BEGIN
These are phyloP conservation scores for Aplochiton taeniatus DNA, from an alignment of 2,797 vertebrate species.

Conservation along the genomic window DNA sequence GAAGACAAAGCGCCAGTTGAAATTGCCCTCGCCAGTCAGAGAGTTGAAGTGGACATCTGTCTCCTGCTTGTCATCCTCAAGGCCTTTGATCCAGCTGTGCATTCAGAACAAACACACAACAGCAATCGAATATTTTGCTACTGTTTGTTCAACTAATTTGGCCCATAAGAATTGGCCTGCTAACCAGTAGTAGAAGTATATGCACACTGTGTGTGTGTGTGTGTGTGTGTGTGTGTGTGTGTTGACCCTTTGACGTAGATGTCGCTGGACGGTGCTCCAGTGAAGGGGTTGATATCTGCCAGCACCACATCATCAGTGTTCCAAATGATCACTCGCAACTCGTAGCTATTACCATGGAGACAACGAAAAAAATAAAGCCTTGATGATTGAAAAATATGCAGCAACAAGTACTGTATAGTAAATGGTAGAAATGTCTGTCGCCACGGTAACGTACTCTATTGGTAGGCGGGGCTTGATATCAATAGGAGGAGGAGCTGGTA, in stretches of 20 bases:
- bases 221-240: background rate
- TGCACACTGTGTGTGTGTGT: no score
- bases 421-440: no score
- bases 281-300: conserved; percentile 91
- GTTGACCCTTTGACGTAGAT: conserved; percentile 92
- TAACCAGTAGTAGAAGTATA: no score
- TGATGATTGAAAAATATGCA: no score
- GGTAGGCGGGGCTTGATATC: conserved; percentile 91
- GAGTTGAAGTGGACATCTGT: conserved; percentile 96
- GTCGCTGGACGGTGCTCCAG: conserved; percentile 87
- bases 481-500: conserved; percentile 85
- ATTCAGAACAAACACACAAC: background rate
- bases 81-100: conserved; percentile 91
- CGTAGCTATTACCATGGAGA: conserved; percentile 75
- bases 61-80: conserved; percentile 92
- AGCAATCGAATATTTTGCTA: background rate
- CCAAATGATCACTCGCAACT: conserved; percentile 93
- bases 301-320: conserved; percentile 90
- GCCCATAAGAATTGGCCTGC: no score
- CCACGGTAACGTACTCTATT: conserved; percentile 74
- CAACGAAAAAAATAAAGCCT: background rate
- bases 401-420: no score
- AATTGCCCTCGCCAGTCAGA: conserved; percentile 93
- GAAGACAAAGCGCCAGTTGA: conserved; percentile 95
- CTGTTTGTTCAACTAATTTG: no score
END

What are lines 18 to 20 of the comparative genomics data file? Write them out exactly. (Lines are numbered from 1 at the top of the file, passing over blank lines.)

- AGCAATCGAATATTTTGCTA: background rate
- CCAAATGATCACTCGCAACT: conserved; percentile 93
- bases 301-320: conserved; percentile 90